The US Department of Health and Human Services (HHS) under the Trump Administration has taken an unusual and alarming step, waiving anti-discrimination requirements for federally-funded child welfare agencies in South Carolina.
The move opens the door for discrimination of non-Christian and LGBTQ people who may be seeking to foster or adopt, and sets a precedent for future waivers in other states and for other reasons.
The move comes after South Carolina’s Republican governor, Henry McMaster invoked the Religious Freedom Restoration Act (RFRA) to seek a government waiver on behalf of a faith-based adoption and foster care agency.
That organization, known as Miracle Hill Ministries, refuses to place children in households that do not fit their religious standards. Miracle Hill Ministries recruits nearly 15% of South Carolina’s foster families.
Miracle Hill Ministries has been under fire for some time over its discriminatory policies that disallow gay couples to adopt foster children. They also turn away people who do not agree with their statement of faith, including those who are Jewish.
Cathryn Oakley, the State Legislative Director & Senior Counsel for HRC, spoke out about the waiver, saying, “Every decision that is made by a provider of child welfare services must be grounded in doing what is the best interest of the child, period. Providing care for these kids is critically important, and too many kids languish in the foster care system because there aren’t enough foster and adoptive parents for each child.
“Allowing a federal contractor the ability to refuse to work with qualified prospective parents – limiting the pool of prospective parents even further – is directly counter to the best interests of the children waiting for families.”
“The federal government has a compelling interest in ensuring federal contractors are providing quality care, and in ensuring that taxpayers aren’t footing the bill for taxpayer-funded discrimination. This waiver is unconscionable, in no small part because it prioritizes federal contractors over kids in need of families,” Oakley added.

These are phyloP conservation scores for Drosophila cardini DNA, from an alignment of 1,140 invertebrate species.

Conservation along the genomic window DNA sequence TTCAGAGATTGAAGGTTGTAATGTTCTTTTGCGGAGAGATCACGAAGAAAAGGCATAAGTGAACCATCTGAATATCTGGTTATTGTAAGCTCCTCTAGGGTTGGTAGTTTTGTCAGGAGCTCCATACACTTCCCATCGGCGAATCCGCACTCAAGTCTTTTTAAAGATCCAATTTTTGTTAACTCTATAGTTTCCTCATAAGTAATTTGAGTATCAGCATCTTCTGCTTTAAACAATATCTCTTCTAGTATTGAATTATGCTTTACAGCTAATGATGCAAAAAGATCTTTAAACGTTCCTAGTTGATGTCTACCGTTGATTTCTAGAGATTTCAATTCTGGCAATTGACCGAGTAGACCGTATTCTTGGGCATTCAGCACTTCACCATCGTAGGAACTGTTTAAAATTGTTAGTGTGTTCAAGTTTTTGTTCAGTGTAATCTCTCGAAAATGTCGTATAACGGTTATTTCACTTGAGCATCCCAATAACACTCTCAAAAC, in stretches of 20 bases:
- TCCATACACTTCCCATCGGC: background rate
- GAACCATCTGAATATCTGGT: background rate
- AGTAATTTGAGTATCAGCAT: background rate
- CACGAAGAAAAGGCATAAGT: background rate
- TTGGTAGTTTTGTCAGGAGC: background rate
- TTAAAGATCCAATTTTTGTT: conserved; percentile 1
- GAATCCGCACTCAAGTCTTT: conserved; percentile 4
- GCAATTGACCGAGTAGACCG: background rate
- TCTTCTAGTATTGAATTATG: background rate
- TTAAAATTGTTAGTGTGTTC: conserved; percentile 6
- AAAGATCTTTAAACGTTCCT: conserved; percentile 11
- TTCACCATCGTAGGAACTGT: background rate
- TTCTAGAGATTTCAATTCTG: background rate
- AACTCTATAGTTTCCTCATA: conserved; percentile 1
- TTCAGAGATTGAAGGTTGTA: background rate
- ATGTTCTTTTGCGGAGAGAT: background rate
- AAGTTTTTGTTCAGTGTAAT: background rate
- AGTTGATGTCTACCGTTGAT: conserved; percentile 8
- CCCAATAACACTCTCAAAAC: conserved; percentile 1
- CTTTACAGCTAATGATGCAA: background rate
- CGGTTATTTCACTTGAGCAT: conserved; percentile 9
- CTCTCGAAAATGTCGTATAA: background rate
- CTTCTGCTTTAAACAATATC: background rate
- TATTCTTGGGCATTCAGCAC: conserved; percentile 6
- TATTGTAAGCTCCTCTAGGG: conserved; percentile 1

Federally-funded programs are subject to federal law, including anti-discrimination laws, but several states allow state-licensed religious organizations to discriminate against LGBTQ people and others, so as to not conflict with their religious beliefs.
This move is in line with several others made by the Trump administration, including the formation of the Division of Conscience and Religious Freedom within the HHS a year ago. That division was designed to allow healthcare providers to discrimination against patients in need based on their religious beliefs.
This also squares up with moves in the Department of Justice last year, while it was still under the previous Attorney General, Jeff Sessions. Sessions spearheaded the creation of a religious freedom task force, pushing for federal agencies to use the broadest possible interpretation of “religious liberty” when enforcing the law.
JUST IN — Trump administration gives waiver to South Carolina, saying it can use federal $$$ to fund religious adoption agencies that discriminate against prospective parents who have different religious beliefs.
HHS letter to Gov. McMaster: pic.twitter.com/nSt4FkTqC3
— Dominic Holden (@dominicholden) January 23, 2019